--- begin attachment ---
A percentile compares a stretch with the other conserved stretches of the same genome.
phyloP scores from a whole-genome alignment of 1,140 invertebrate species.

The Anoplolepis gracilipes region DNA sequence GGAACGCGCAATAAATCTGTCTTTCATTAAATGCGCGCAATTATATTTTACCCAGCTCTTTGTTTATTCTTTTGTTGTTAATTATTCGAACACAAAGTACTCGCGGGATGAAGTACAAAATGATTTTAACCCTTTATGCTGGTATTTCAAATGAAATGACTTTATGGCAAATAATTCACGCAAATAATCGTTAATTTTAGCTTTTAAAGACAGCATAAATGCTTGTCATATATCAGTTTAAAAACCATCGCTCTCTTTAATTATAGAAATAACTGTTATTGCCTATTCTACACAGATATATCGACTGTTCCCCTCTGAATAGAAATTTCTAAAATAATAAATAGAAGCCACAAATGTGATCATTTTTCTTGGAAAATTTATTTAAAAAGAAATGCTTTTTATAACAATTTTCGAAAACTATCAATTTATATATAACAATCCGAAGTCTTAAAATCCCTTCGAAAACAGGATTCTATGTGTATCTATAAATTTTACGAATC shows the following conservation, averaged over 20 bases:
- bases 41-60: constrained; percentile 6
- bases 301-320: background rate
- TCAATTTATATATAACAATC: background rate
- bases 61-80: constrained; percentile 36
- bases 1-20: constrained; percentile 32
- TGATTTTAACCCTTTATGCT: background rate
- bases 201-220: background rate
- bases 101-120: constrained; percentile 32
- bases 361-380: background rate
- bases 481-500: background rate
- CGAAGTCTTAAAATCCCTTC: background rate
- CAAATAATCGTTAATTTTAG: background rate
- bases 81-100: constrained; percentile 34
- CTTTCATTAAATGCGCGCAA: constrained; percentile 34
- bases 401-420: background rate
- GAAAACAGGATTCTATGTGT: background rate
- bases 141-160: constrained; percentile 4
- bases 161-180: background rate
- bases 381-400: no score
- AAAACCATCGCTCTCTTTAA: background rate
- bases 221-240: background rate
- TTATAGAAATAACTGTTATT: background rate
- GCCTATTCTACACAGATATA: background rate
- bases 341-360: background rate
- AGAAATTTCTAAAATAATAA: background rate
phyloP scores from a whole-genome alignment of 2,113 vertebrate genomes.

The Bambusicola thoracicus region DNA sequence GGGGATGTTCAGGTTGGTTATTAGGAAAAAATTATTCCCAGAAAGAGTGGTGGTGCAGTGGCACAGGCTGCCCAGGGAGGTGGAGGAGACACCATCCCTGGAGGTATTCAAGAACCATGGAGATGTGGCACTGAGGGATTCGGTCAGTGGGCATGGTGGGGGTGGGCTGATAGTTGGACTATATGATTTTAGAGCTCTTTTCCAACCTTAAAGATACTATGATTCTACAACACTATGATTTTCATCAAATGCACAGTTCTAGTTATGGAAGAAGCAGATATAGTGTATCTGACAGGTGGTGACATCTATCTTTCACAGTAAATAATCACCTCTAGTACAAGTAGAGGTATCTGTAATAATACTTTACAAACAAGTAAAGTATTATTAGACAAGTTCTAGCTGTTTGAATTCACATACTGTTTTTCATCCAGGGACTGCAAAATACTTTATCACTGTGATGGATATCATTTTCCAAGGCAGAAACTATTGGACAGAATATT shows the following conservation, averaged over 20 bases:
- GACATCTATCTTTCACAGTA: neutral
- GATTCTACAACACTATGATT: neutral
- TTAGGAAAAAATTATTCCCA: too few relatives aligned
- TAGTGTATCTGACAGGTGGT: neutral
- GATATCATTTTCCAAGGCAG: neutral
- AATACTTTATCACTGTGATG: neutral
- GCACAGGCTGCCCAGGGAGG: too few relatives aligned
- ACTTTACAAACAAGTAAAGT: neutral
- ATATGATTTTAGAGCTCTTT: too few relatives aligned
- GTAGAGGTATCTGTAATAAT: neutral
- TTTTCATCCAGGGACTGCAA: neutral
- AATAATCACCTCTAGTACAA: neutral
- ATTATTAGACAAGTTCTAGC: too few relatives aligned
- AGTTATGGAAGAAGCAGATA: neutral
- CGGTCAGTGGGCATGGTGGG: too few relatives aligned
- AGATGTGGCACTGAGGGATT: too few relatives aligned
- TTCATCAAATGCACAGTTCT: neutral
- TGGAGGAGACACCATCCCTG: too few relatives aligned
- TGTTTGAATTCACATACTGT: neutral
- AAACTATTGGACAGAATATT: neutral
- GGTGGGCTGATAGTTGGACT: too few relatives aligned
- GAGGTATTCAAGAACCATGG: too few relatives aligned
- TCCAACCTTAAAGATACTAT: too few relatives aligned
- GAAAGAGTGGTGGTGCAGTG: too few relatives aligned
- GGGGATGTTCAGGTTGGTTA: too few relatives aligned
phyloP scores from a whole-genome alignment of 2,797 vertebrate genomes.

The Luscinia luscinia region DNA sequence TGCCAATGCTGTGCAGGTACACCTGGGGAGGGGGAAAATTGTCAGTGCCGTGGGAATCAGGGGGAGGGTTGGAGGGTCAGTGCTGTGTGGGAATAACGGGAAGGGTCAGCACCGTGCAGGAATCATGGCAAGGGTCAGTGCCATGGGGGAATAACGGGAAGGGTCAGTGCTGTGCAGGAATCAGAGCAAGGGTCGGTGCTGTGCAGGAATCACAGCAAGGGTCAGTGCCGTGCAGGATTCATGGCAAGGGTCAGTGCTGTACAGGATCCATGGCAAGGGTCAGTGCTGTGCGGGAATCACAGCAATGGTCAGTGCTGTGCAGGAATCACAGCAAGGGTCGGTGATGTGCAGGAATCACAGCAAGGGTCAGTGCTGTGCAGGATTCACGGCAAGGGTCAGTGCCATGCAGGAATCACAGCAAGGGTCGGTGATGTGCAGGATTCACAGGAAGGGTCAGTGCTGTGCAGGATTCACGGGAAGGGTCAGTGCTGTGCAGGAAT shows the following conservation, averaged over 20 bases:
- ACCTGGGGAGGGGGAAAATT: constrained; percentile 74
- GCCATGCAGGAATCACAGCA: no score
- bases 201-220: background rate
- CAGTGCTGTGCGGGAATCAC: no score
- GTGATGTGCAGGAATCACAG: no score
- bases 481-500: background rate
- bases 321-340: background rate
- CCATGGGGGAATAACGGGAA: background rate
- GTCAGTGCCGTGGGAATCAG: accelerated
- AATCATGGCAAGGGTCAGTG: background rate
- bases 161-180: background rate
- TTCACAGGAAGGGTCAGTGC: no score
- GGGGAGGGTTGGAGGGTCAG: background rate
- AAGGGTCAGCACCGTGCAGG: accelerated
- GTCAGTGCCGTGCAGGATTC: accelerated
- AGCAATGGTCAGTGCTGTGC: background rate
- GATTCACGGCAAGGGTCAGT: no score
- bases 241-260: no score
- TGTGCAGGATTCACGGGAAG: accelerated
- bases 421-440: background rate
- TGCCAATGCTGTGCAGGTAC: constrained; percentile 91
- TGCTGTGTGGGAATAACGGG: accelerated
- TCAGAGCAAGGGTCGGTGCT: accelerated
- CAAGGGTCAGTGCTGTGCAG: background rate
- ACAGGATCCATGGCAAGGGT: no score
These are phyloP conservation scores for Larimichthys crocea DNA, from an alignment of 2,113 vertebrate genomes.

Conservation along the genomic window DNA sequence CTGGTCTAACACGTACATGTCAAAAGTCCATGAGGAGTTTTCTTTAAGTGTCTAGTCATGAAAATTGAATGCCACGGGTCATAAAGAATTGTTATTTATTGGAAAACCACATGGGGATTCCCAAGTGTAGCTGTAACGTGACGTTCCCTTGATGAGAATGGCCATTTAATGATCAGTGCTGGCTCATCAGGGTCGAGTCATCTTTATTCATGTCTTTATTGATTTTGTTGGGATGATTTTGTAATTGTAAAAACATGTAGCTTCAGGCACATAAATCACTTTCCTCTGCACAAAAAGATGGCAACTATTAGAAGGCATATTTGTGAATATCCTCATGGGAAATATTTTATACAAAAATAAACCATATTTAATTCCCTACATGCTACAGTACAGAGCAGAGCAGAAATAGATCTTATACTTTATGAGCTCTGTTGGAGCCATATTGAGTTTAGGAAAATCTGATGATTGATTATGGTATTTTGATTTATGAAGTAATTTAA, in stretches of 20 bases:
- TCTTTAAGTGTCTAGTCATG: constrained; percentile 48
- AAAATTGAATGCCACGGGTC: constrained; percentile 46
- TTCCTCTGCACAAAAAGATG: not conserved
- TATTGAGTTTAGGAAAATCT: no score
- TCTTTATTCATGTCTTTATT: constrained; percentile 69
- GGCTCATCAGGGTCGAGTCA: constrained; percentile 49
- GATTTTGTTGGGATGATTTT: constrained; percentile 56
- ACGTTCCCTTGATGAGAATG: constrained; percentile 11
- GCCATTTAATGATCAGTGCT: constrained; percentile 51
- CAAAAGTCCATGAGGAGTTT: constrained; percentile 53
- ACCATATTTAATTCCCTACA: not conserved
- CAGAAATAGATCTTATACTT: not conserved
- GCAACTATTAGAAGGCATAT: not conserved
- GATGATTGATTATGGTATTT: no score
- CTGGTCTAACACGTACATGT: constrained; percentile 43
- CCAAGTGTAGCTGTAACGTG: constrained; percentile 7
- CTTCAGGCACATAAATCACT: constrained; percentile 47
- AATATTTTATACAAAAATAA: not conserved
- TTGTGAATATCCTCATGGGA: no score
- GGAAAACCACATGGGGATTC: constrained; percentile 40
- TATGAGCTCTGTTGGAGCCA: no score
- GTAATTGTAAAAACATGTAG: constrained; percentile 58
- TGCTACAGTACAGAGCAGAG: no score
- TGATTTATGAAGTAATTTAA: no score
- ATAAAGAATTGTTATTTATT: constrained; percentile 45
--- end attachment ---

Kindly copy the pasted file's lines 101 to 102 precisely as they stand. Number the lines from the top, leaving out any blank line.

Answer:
- CTTCAGGCACATAAATCACT: constrained; percentile 47
- AATATTTTATACAAAAATAA: not conserved